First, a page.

In general we can observe this pattern in many other traditional Republican/Democrat fault lines. Republicans are the party of Christians and Democrats non-Christians. Yet 80%+ of non-Christians vote Democrat and only 55% of Christians [vote Republican]. Democrats are the party of the lower class, and Republicans the upper-class. Yet almost everyone below the poverty level votes Democrat, but the ultra-rich are evenly divided. Democrats are the party of academia and education, Republicans are the party of business. But finding a Republican professor is as rare as a unicorn, but Democratic CEOs abound.
Furthermore there are many many organizations and activities that are overwhelmingly white. Christian Lander documented tons of them at Stuff White People Like. For example NPR, both in terms of employees and listeners, is overwhelmingly white. It's also overwhelmingly leftist. The vast majority of the New York Times staff and readers are white. The only thing they had fewer of in the audience at the Academy Awards than minorities were Republicans. Ironically even Barack Obama's election campaign had trouble finding minorities, at least at the higher levels.
I guarantee you the white people in these institutions are some of the most selfish, ambitious and unscrupulous human beings you will ever meet. They're not supporting the left because they're meek, afraid and oblivious to their own interests. They're supporting the left because its good for their status and careers. Even if their was an NAAWP to counter-balance the NAACP, Frank Rich would have zero interest in joining.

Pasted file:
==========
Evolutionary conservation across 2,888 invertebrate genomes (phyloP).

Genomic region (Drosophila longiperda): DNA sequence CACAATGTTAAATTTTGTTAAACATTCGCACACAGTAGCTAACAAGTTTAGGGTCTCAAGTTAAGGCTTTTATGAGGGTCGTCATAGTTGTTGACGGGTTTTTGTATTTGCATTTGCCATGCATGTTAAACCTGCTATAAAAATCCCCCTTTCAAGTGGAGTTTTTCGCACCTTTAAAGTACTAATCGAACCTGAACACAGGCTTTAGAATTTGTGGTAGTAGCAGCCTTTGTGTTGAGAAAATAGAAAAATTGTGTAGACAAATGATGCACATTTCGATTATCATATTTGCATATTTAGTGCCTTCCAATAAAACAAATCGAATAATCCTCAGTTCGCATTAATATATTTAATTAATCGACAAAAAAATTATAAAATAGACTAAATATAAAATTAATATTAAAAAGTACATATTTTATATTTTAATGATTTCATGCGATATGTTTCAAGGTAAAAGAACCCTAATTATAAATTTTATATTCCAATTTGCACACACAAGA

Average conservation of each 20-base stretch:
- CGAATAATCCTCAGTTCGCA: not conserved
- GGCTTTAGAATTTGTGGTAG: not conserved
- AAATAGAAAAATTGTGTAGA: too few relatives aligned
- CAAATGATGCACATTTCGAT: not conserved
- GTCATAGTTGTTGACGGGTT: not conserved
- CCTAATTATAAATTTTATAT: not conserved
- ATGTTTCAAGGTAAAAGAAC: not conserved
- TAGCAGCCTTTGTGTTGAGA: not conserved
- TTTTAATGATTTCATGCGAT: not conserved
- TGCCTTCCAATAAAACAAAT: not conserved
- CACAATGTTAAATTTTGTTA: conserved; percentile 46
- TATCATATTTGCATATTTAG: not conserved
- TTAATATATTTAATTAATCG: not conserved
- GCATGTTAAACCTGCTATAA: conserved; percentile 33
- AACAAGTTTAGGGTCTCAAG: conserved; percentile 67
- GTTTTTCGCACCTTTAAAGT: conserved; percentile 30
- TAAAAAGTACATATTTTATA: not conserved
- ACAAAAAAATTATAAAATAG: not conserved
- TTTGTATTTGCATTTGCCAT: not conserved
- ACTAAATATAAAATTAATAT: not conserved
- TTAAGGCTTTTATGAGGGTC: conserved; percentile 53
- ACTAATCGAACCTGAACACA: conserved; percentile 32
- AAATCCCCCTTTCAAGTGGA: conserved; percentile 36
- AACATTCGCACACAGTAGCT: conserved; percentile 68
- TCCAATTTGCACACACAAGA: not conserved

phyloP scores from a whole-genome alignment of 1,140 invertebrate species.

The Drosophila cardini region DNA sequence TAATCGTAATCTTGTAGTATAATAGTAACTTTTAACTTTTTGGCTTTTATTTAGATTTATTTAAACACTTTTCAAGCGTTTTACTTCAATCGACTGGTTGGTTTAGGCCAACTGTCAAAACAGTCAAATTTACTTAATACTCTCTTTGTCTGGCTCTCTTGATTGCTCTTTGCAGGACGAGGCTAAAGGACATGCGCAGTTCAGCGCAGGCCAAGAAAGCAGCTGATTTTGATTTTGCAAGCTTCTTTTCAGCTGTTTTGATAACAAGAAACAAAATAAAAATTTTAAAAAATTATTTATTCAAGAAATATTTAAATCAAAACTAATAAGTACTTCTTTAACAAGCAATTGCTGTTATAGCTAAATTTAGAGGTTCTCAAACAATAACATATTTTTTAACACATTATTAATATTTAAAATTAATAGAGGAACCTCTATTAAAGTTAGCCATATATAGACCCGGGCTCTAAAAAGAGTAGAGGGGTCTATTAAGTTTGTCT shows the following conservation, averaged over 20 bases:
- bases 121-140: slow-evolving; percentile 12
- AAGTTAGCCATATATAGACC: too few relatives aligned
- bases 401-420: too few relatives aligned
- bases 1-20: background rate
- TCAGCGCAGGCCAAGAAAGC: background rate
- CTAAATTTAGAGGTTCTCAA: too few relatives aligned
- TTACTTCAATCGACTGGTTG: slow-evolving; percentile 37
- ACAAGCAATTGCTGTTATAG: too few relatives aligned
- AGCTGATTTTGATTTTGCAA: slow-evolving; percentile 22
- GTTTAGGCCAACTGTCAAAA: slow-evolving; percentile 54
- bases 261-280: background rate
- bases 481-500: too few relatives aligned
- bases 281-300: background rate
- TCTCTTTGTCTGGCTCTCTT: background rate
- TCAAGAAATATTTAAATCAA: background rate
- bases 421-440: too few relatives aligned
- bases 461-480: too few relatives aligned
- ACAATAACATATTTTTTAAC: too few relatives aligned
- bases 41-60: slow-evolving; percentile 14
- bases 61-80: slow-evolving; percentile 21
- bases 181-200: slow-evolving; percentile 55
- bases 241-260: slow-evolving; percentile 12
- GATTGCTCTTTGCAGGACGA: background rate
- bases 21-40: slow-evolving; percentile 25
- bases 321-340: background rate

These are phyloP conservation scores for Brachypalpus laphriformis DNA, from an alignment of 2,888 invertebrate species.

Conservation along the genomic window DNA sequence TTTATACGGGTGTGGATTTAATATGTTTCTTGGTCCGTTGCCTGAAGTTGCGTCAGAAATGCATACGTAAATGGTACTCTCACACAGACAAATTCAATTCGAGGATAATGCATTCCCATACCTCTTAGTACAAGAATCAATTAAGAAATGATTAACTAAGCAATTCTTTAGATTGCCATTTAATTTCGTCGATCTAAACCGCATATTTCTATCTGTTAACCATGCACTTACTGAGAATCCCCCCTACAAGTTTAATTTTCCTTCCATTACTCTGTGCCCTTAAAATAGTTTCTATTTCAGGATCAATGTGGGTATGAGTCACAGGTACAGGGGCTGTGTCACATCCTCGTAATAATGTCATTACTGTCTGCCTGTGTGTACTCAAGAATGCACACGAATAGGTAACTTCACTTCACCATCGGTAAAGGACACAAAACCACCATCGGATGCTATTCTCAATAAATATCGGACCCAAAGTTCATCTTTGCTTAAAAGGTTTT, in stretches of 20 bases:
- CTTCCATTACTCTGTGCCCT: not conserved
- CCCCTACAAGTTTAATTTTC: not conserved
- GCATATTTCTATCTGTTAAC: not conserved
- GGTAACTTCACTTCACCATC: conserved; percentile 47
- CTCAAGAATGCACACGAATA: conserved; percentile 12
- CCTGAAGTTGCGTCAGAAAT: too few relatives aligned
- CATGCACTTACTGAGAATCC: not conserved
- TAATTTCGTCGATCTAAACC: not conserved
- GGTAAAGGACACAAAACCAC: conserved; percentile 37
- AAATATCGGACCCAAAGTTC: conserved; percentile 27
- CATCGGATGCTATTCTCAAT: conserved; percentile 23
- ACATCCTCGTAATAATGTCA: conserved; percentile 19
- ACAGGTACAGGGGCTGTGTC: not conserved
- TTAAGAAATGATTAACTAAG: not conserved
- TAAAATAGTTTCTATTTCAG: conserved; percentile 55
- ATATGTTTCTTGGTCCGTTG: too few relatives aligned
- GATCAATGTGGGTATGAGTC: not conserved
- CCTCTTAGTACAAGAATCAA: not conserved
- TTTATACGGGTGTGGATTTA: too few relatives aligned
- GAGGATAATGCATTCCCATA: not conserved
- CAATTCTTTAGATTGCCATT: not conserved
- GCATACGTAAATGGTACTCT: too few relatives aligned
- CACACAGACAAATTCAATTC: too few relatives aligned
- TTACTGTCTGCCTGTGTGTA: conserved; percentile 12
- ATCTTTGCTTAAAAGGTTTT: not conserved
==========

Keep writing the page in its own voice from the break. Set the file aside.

George Clooney doesn't care if a bunch of working class whites have falling wages because of a flood Central American peasants. And his lack of caring doesn't have anything to do with a lack of an organization to make him aware of these issues. He no more has affinity for blue collar white Nebraskans than a Sudanese Arab Muslim has for a black animist.
You are grossly under-estimating the extreme grip on power the leftists and progressives have in this country. Progressives were crushing conservatives on policy victories back in FDR's administration when the non-white vote was a trivial issue. Minority rights are just yet another innovation in a long long litany of political issues that are systematically biased to favor the left over the right.
There are two major tribes in America locked in long-running low-intensity warfare. They have been for over two centuries. One tribe has absorbed virtually all the rise in the non-white population, but it existed well before then. And just because all non-whites have joined this tribe doesn't mean that all whites naturally fall in the other tribe. There are many many others who interests align with the left than just minorities. If you believe otherwise you'll be deluded into thinking that all it takes for your tribe to win is to simply educate and inform these wrong-sided whites and converting them into natural allies.
Nothing could be further from the truth. They don't want to be in your tribe. They're not ignorant about your tribe, they're quite well-informed. And frankly they hate your tribe and want to see it destroyed. They're quite aware that a slight majority of people with their skin color are in the other tribe, and they don't care.
Though I dearly love Steve as a man and a brother, I have to give this bout to Doug on points. We are, indeed, still fighting the Civil War. Perhaps we always have been.
Doug's*  Tutsi-Hutu analogy is not bad either. If you think that intra-white conflict couldn't possibly descend to that level of savagery, I have a couple of wars and a few books  I'd like to sell you.
What a pity that you have to go to internet comment threads for insights as penetrating, and debates as instructive as this. (Caplan's piece itself is mush.) You could watch thousands of hours of cable-TV bloviating or read hundreds of New York Times Op-Eds without encountering anything this close to the heart of the matter.
But that, of course, is one aspect of the problem . . .
*Possibly it's someone else's and Doug just borrowed it, I don't know.